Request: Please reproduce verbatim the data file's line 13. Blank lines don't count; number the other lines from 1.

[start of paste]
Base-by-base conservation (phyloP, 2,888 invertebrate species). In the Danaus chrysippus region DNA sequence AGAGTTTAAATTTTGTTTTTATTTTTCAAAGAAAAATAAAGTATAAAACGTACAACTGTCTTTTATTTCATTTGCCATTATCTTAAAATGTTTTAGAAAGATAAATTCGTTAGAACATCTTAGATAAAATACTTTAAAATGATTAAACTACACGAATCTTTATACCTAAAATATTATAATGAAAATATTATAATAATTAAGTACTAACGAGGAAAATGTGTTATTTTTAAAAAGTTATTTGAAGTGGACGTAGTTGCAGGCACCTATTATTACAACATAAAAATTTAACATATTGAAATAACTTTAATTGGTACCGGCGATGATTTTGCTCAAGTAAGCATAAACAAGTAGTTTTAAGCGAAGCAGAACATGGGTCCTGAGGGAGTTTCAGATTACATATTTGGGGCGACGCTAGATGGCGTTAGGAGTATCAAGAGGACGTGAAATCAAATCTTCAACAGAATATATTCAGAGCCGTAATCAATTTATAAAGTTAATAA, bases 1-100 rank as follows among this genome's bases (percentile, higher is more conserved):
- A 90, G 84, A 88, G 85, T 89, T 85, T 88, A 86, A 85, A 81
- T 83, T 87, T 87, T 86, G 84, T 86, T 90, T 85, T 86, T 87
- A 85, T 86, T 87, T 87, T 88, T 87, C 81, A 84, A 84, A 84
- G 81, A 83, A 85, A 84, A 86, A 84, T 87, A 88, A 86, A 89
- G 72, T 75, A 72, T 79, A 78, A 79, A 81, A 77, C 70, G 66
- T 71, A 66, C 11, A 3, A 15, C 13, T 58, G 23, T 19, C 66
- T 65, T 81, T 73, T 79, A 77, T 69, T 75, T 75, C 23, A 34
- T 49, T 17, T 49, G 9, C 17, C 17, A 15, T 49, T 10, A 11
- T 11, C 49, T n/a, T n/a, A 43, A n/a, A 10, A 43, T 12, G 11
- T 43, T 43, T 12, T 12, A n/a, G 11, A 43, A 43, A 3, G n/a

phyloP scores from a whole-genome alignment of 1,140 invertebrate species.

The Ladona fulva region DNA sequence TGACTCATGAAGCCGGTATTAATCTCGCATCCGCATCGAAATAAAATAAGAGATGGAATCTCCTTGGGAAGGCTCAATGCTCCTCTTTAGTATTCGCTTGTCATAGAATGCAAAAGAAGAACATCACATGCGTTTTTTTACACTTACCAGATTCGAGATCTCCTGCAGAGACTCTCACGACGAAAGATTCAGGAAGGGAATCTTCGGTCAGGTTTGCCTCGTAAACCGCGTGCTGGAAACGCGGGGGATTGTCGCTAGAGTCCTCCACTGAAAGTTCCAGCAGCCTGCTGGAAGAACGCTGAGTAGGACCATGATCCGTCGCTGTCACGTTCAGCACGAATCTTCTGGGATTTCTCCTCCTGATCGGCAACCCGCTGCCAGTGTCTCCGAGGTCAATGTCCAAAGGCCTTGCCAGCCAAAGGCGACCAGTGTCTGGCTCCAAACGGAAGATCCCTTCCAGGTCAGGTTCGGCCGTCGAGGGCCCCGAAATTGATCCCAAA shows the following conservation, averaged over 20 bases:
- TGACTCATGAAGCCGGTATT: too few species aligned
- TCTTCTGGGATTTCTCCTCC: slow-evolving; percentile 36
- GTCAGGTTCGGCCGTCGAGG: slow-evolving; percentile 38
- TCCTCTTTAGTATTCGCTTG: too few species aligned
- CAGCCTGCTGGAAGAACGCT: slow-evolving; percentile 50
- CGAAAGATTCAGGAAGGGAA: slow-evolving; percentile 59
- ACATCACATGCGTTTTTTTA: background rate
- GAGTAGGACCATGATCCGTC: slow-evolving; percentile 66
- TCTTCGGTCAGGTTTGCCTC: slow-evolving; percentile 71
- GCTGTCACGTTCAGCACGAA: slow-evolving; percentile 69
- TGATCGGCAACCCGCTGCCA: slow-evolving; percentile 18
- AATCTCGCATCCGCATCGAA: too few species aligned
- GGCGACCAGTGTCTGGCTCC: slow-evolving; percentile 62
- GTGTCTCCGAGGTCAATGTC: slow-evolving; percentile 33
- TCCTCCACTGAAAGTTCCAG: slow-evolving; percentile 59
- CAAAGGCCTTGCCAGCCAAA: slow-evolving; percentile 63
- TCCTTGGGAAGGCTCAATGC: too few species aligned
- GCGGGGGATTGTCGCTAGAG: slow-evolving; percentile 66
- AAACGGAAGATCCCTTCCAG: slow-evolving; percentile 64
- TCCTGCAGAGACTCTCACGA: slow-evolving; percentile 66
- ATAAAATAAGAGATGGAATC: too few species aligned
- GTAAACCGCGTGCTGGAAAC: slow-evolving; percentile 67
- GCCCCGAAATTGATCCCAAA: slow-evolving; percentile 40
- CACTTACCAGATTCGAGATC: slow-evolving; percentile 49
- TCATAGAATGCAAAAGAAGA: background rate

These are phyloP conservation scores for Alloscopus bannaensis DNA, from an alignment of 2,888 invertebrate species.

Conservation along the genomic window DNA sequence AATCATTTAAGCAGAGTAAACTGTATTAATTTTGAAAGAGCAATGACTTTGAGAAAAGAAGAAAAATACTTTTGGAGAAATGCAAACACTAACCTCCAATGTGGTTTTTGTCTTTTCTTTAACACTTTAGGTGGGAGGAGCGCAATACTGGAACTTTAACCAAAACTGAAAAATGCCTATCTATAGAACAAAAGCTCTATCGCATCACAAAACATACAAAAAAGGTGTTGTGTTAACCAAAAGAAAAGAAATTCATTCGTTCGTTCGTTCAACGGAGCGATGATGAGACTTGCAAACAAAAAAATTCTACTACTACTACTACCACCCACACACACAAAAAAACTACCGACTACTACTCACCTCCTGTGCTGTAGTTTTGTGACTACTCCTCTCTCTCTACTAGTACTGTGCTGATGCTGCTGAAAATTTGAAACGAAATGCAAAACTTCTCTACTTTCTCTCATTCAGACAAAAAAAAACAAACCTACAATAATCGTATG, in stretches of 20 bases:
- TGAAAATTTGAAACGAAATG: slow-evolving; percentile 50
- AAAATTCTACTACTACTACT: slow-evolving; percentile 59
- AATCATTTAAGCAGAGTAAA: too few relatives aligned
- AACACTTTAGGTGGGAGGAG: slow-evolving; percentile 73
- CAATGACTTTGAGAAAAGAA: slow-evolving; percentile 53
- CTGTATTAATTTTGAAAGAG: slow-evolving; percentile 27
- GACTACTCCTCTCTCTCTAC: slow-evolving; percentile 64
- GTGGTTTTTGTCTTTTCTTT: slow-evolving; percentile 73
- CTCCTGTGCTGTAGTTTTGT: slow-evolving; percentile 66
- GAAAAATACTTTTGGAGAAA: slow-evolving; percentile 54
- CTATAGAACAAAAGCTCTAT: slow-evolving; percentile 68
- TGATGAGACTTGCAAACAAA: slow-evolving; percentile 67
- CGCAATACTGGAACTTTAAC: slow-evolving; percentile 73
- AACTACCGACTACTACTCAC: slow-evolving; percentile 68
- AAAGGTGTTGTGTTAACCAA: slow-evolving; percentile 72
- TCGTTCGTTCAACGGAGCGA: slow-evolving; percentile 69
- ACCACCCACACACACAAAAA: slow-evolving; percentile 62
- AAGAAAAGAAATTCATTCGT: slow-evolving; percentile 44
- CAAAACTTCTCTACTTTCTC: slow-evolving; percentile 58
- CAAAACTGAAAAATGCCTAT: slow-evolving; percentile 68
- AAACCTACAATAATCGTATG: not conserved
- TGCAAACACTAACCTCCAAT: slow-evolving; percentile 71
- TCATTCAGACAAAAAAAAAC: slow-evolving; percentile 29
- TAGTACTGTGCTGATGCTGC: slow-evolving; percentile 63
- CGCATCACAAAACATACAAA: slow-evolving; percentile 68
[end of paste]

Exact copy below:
The Ladona fulva region DNA sequence TGACTCATGAAGCCGGTATTAATCTCGCATCCGCATCGAAATAAAATAAGAGATGGAATCTCCTTGGGAAGGCTCAATGCTCCTCTTTAGTATTCGCTTGTCATAGAATGCAAAAGAAGAACATCACATGCGTTTTTTTACACTTACCAGATTCGAGATCTCCTGCAGAGACTCTCACGACGAAAGATTCAGGAAGGGAATCTTCGGTCAGGTTTGCCTCGTAAACCGCGTGCTGGAAACGCGGGGGATTGTCGCTAGAGTCCTCCACTGAAAGTTCCAGCAGCCTGCTGGAAGAACGCTGAGTAGGACCATGATCCGTCGCTGTCACGTTCAGCACGAATCTTCTGGGATTTCTCCTCCTGATCGGCAACCCGCTGCCAGTGTCTCCGAGGTCAATGTCCAAAGGCCTTGCCAGCCAAAGGCGACCAGTGTCTGGCTCCAAACGGAAGATCCCTTCCAGGTCAGGTTCGGCCGTCGAGGGCCCCGAAATTGATCCCAAA shows the following conservation, averaged over 20 bases: